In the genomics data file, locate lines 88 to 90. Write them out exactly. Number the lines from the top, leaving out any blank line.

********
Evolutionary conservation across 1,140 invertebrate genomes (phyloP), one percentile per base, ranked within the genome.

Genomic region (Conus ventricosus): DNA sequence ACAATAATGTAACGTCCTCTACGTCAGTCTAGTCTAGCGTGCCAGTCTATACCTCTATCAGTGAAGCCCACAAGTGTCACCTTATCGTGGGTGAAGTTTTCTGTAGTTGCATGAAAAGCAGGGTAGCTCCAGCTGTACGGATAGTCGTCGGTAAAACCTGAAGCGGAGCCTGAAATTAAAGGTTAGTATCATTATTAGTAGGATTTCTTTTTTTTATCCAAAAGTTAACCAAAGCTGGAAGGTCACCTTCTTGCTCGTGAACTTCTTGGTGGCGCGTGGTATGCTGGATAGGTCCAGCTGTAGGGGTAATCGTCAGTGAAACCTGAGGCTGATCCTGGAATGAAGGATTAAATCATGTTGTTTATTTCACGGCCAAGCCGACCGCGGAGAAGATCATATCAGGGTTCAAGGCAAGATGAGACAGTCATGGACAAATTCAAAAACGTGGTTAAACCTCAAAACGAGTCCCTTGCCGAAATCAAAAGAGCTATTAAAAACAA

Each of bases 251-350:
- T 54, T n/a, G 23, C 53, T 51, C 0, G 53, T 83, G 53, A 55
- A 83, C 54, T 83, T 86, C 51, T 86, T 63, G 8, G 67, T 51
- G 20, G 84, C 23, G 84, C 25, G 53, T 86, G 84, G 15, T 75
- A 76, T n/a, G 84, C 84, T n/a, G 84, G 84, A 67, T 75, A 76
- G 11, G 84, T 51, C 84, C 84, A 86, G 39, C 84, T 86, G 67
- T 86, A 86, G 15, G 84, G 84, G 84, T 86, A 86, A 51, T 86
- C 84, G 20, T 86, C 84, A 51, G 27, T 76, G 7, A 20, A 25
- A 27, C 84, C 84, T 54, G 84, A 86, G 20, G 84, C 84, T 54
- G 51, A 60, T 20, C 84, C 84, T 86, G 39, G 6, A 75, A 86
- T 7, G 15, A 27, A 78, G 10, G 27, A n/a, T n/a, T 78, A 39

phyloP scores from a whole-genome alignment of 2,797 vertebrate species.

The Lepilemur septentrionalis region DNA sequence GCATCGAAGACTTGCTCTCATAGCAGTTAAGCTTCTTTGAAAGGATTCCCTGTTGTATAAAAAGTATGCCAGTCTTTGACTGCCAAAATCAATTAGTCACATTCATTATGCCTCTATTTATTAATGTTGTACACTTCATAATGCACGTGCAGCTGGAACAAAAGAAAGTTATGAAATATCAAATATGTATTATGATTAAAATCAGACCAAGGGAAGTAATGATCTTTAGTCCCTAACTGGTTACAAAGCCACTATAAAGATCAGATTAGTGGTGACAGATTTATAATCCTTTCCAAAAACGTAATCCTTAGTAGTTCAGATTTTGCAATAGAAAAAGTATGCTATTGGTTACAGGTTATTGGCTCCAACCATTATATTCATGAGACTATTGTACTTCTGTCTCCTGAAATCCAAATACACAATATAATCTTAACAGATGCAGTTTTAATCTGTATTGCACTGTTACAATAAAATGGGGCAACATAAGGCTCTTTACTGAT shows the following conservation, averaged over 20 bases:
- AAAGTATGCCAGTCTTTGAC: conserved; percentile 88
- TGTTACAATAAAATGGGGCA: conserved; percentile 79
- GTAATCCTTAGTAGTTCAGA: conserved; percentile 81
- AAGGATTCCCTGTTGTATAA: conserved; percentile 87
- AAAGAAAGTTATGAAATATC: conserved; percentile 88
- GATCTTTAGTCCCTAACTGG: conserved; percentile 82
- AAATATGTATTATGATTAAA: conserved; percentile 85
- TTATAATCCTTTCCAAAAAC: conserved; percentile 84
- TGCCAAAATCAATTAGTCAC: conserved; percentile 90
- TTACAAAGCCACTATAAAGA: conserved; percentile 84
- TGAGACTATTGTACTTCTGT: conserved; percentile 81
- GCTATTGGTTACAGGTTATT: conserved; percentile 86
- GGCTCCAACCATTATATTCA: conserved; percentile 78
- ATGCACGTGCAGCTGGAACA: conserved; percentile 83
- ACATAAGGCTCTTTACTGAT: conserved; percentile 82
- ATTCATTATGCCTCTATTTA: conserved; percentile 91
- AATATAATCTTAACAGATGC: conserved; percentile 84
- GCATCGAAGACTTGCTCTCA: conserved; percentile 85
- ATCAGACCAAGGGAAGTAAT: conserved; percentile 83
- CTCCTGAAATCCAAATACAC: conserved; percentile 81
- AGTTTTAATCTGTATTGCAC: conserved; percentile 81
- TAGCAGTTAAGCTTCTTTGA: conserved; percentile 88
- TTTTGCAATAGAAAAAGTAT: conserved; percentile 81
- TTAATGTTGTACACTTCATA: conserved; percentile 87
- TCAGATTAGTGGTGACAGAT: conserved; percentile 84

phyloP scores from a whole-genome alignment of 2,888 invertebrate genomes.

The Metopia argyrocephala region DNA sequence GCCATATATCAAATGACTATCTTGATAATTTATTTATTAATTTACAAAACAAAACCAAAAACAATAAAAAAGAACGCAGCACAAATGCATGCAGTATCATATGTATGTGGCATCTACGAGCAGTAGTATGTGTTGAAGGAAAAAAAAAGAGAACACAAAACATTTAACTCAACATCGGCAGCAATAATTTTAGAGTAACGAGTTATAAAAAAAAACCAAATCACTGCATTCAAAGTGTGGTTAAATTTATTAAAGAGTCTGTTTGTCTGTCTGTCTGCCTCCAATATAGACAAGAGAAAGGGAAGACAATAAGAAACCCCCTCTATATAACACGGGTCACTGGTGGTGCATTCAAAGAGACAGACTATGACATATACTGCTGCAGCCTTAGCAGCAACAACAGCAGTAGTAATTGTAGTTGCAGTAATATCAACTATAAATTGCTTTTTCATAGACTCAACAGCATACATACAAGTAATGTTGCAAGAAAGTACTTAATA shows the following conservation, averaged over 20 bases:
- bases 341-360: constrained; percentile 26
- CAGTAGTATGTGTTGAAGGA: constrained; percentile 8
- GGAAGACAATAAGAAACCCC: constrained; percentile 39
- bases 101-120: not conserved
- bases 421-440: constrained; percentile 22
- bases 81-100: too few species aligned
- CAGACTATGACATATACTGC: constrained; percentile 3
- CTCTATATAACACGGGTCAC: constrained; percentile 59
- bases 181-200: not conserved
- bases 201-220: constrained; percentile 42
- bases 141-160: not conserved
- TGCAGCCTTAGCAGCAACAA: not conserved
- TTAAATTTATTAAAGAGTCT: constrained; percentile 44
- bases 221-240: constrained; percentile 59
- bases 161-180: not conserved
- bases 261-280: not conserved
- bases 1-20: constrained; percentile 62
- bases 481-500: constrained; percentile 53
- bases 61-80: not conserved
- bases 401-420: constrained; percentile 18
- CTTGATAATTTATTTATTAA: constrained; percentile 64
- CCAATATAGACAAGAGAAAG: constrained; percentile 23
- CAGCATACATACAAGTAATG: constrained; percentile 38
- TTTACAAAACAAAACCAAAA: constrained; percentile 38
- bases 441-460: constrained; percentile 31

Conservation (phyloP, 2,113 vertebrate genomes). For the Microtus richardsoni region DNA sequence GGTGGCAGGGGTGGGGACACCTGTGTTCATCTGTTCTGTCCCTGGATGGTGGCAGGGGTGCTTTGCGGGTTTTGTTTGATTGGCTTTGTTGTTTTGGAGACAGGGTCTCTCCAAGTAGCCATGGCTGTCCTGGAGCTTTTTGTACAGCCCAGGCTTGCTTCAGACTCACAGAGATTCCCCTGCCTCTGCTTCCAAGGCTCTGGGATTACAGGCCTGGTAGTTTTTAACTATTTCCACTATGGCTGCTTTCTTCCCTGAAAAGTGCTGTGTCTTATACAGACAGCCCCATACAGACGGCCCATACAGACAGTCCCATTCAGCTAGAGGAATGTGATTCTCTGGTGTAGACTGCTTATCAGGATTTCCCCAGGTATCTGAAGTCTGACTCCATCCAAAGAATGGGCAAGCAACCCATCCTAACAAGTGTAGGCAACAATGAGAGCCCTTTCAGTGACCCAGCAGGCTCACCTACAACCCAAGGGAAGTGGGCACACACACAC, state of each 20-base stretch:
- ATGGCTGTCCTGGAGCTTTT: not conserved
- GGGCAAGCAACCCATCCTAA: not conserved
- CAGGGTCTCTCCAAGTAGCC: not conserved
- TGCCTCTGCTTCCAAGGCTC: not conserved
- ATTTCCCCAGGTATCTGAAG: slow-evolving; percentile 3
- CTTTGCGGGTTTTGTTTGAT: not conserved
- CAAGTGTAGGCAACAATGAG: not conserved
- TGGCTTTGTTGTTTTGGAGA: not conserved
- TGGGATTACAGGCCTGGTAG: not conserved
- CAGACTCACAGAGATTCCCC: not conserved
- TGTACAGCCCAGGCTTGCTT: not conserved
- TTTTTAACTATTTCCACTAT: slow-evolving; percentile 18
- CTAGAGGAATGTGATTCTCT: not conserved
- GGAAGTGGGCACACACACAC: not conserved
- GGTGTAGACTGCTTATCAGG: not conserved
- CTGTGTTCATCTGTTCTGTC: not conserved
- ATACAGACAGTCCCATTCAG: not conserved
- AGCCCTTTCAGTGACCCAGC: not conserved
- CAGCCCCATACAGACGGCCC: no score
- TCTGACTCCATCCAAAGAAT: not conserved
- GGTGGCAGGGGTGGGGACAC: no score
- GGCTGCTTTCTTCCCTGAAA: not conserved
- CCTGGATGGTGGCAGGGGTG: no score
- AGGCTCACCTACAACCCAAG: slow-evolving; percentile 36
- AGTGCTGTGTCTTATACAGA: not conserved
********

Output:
- TCTGACTCCATCCAAAGAAT: not conserved
- GGTGGCAGGGGTGGGGACAC: no score
- GGCTGCTTTCTTCCCTGAAA: not conserved